Lesbian settles lawsuit after being fired from job at Kansas City church

Kansas City, Mo. (AP) – A former Kansas City church worker who said she was fired after her same-sex marriage was publicized settled her lawsuit with the Catholic Diocese of Kansas City-St. Joseph.

The amount awarded to Colleen Simon, a former food pantry coordinator, was not released after her lawsuit was settled, The Kansas City Star reported. Simon was seeking unpaid wages, fringe benefits, compensation for emotional distress and punitive damages.

In her lawsuit, Simon alleged that her supervisors at St. Francis Xavier Church knew she was a married lesbian and had said her sexual orientation wasn’t an issue. But she was fired two weeks after The Star wrote an article in April 2014 about her marriage to the Rev. Donna Simon of St. Mark Hope and Peace Lutheran Church in Kansas City.

Jackson County Judge Kenneth R. Garrett III said that he wouldn’t consider Simon’s allegation of alleged fraud from the priests’ statements regarding her sexual orientation and her employment status because it “would impermissibly entangle the court in matters and decisions purely canonical.”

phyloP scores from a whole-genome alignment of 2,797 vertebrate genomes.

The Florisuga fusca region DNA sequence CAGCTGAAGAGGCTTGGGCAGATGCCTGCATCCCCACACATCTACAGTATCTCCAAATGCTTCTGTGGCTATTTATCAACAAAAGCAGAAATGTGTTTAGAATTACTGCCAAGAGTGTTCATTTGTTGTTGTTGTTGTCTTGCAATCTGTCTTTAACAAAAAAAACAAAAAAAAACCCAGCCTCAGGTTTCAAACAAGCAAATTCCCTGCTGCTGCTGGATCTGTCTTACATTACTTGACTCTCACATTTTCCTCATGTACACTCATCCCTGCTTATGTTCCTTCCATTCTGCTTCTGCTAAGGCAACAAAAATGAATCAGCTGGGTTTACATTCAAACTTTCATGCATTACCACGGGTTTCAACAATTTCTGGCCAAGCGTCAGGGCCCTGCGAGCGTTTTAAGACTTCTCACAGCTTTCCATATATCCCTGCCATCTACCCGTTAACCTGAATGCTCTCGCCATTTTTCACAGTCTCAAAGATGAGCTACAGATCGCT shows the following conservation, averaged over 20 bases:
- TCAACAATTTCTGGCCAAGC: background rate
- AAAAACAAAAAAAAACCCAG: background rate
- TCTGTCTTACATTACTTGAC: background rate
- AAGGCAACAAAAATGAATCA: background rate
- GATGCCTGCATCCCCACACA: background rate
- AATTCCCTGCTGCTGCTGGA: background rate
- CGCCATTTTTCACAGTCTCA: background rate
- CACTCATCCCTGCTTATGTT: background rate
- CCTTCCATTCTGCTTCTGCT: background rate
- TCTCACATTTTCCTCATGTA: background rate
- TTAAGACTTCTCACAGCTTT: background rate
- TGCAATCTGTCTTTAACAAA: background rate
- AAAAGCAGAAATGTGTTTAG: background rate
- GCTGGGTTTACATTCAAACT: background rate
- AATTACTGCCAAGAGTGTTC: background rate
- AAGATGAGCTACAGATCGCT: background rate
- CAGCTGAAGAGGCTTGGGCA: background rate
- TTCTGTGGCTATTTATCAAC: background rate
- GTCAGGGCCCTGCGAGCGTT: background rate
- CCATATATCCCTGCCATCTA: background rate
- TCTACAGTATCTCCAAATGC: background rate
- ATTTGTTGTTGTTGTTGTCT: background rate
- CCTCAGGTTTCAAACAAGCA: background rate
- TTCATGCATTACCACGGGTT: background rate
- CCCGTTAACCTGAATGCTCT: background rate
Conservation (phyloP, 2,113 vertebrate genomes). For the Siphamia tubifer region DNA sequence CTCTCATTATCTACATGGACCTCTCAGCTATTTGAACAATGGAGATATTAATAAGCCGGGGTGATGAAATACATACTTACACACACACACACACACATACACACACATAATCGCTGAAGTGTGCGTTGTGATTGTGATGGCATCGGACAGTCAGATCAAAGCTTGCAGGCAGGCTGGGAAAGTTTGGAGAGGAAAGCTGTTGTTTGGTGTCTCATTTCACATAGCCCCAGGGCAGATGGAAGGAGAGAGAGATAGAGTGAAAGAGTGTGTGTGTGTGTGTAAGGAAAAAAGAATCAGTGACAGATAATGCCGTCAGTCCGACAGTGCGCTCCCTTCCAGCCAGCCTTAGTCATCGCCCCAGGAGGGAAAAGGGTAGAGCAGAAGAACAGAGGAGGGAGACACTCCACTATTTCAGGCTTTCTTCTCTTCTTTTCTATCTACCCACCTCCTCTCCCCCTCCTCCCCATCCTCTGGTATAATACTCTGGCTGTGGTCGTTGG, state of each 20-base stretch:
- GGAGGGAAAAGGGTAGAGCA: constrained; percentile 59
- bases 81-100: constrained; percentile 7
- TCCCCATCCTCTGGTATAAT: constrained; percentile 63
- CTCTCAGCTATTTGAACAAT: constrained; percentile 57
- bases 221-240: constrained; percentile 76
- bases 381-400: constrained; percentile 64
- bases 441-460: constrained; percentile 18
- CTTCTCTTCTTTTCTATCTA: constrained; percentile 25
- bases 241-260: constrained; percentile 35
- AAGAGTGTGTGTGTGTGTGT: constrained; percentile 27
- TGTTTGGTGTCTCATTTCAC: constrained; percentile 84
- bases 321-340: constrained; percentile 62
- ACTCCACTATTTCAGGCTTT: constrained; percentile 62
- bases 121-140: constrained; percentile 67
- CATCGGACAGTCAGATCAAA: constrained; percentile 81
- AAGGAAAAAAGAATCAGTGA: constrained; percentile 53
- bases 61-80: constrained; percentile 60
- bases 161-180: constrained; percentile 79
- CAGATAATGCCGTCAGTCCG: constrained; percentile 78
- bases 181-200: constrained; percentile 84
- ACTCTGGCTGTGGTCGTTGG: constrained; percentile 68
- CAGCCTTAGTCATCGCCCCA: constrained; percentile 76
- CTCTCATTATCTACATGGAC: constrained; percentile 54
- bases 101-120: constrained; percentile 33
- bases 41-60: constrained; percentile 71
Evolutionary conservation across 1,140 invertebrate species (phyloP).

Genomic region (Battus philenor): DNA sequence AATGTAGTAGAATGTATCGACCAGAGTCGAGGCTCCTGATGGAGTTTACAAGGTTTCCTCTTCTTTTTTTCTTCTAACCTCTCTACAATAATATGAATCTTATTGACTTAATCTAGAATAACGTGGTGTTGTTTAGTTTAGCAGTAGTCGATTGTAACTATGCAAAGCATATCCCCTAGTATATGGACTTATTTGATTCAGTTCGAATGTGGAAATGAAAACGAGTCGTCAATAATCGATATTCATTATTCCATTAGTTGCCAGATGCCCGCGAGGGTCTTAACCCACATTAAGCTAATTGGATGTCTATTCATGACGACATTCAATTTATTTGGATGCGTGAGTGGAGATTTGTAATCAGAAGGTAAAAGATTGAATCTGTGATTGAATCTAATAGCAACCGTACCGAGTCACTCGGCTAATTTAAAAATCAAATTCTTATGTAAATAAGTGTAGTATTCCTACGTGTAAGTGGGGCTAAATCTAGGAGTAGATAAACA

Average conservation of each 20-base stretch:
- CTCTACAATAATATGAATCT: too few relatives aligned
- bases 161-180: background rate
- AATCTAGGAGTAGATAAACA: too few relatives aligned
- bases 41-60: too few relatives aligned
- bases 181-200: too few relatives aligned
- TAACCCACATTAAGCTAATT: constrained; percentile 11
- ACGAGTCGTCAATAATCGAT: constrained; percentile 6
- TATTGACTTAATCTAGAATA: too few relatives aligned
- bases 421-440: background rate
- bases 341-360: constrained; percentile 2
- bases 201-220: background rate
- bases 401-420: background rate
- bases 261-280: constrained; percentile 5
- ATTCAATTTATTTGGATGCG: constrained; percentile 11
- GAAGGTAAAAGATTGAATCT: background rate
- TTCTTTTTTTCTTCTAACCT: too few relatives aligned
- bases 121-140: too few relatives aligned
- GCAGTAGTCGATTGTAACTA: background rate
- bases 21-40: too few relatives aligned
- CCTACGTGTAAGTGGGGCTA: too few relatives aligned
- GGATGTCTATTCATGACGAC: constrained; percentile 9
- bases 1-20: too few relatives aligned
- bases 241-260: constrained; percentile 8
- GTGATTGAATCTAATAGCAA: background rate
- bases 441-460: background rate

The diocese’s lawyers said that allegation was the most important point of the lawsuit and the judge’s ruling allowed the diocese to make its employment decisions without court intervention.

“A church isn’t obligated to employ those who act contrary to the church’s teachings,” said Erik Stanley, a lawyer with Alliance Defending Freedom, a nonprofit legal organization that assisted in the diocese’s defense. “The district court was on very firm constitutional ground to reject this attempt to drag the government into a church’s theological decisions – the very line the First Amendment says the government cannot cross.”

Garrett did not dismiss questions over whether the diocese failed to issue a service letter detailing Simon’s employment that met the requirements of Missouri law and whether Simon’s employment status qualified her for overtime pay. He said those issues should be decided by a jury.

The diocese did not want those matters discussed in court and offered a settlement, said E.E. Keenan, Simon’s lawyer.

“For over a year and a half, the diocese fought hard to prevent Ms. Simon’s case from going to a jury,” Keenan said. “We feel good that this judgment affirms the ability of church employees who are wronged to seek justice in our courts.”

Keenan said Simon has found new work at Journey to New Life, a nonprofit organization that assists former prisoners transitioning after incarceration.

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